Hawker J.A.,Monash University | Walker K.Z.,Monash University | Barrington V.,Nutrition Services | Andrianopoulos N.,Monash University
Journal of Human Nutrition and Dietetics | Year: 2010

Background: Growing requirements to train more dietetic students greatly increase the teaching burden on clinical supervisors. This may be reduced if students can develop basic nutrition assessment skills before they commence clinical placement. To test achievement of these skills by Australian dietetic students, a preclinical objective structured clinical examination (OSCE) was developed. Performance at this OSCE was then compared with the performance at first clinical placement. Methods: An OSCE was developed to test preclinical skills during the third year of a 4-year dietetic degree. Learning outcomes relating to nutritional assessment skills were assessed via a 1-h preclinical examination. Student application of these skills was then assessed after the first clinical placement, when performance was compared with the results at the preclinical OSCE. Results: One hundred and ninety-three students completed the preclinical OSCE and first clinical placement during the period 2002-2007. A strong relationship was observed for individual student scores at the OSCE and the score achieved at the end of clinical placement (β = 0.66; 95% confidence interval = 0.46-0.86; P < 0.0001). This relationship was maintained even when outliers were removed. No specific year effect was apparent. Conclusions: A third-year preclinical dietetic OSCE was found to be a valuable method of formative assessment for assisting dietetic students with the preparation for their first clinical placement. It aided the early identification of those students who are likely to do less well on their first clinical placement. © 2010 The Authors. Journal compilation © 2010 The British Dietetic Association Ltd.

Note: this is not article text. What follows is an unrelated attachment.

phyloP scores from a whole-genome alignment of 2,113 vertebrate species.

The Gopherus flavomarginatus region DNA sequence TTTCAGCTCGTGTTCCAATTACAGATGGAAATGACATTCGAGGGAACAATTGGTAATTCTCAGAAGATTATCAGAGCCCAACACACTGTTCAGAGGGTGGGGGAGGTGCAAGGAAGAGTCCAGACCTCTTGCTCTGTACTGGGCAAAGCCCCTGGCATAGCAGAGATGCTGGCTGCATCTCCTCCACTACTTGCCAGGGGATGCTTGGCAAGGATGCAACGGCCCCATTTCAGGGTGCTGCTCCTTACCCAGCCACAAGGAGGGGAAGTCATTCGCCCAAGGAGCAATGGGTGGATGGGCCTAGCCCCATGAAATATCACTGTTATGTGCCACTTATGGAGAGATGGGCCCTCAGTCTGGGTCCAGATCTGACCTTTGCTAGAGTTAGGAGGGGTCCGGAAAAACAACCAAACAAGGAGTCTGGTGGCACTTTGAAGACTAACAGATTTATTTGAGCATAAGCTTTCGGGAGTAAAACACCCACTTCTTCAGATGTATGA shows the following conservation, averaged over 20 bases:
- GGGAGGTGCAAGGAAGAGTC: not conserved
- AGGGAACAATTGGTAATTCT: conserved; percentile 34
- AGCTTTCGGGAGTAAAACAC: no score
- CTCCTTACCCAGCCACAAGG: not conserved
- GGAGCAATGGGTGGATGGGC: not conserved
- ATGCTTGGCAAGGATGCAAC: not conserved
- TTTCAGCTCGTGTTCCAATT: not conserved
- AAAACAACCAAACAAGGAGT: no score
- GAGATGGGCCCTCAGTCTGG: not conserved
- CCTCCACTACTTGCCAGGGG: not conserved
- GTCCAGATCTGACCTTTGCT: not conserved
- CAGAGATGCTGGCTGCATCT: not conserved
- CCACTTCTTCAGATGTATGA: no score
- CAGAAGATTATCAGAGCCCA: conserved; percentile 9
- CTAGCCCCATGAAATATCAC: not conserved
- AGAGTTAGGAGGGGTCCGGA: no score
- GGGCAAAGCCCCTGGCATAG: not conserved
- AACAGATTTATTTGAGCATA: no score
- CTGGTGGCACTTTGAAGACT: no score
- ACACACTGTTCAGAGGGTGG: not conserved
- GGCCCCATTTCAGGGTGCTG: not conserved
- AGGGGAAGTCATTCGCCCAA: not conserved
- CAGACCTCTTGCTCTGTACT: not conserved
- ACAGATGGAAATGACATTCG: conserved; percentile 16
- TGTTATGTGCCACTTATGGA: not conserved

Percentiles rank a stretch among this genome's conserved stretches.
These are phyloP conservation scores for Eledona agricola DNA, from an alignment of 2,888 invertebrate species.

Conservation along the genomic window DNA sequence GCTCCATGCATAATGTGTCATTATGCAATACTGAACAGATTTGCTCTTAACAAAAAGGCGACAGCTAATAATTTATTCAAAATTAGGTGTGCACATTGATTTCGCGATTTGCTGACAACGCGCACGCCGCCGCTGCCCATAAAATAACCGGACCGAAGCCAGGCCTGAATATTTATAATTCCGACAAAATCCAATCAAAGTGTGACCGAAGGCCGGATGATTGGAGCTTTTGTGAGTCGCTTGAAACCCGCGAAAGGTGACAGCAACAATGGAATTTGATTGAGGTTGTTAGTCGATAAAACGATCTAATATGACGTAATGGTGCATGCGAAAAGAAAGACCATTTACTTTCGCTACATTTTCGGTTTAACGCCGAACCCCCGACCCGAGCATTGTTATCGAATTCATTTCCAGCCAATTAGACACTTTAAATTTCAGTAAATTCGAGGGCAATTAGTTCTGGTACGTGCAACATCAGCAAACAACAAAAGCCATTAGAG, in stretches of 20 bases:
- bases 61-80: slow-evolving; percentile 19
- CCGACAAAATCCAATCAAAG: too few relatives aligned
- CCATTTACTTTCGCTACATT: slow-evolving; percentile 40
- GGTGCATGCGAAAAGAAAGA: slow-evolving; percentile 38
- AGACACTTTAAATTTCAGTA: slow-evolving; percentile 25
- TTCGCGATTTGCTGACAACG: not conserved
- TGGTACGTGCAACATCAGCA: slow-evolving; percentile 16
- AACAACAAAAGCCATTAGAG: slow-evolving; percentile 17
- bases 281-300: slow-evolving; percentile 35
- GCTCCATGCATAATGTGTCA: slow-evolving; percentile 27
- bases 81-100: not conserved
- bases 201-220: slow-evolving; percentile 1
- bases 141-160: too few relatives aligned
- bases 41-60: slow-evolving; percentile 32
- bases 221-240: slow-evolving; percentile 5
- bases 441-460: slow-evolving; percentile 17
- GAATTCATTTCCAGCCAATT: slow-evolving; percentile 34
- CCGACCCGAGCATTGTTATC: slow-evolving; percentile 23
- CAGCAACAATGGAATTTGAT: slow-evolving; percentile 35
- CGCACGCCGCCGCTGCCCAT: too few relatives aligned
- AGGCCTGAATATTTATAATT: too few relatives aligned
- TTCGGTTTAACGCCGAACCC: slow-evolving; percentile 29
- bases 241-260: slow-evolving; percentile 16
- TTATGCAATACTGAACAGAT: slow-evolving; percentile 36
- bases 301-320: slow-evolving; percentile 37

Kumar P.R.,University of Calgary | Fenton T.R.,Nutrition Services | Fenton T.R.,University of Calgary | Shaheen A.A.,University of Calgary | Raman M.,University of Calgary
Journal of Parenteral and Enteral Nutrition | Year: 2012

The purpose of this study was to document vitamin D status in home parenteral nutrition (HPN) patients and determine if oral vitamin D supplementation has a substantial effect. Methods: A retrospective chart review of eligible adults enrolled in the Southern Alberta Home Parenteral Nutrition program (n = 15) for a minimum of 6 months was conducted. Serum measurements of 25OHD were recorded and patients were categorized by vitamin D status as follows: sufficient; insufficient; deficient with respective levels of 25OHD ≥75 nmol/L, 27.5-75 nmol/L, and ≤27.5 nmol/L; and mixed. Results: Five of 15 patients had insufficient vitamin D status throughout the study period; all had short bowel syndrome. Nine were in the mixed category; 1 was consistently sufficient, and no one was consistently deficient. Patient demographics were similar between the insufficient and mixed groups. There were no significant differences in health outcomes between the insufficient and mixed vitamin D status groups. The median (interquartile range) dose and duration of vitamin D3 supplementation for the insufficient group was 5000 IU/d (4,000-7,143) for 1,175 (1,145-1,578) total days compared to 3,000 IU/d (1,000-7,143) for 1,529 (111-1,980) days for the mixed group. Conclusions: Most patients receiving HPN had insufficient vitamin D status. When prescribed high doses of oral vitamin D, patients did not consistently achieve appropriate 25OHD levels. Alternate routes of vitamin D supplementation in patients receiving HPN should be considered. Large multicenter prospective studies are needed to best characterize the relationship between vitamin D dosing for HPN patients and vitamin D status. © 2012 American Society for Parenteral and Enteral Nutrition.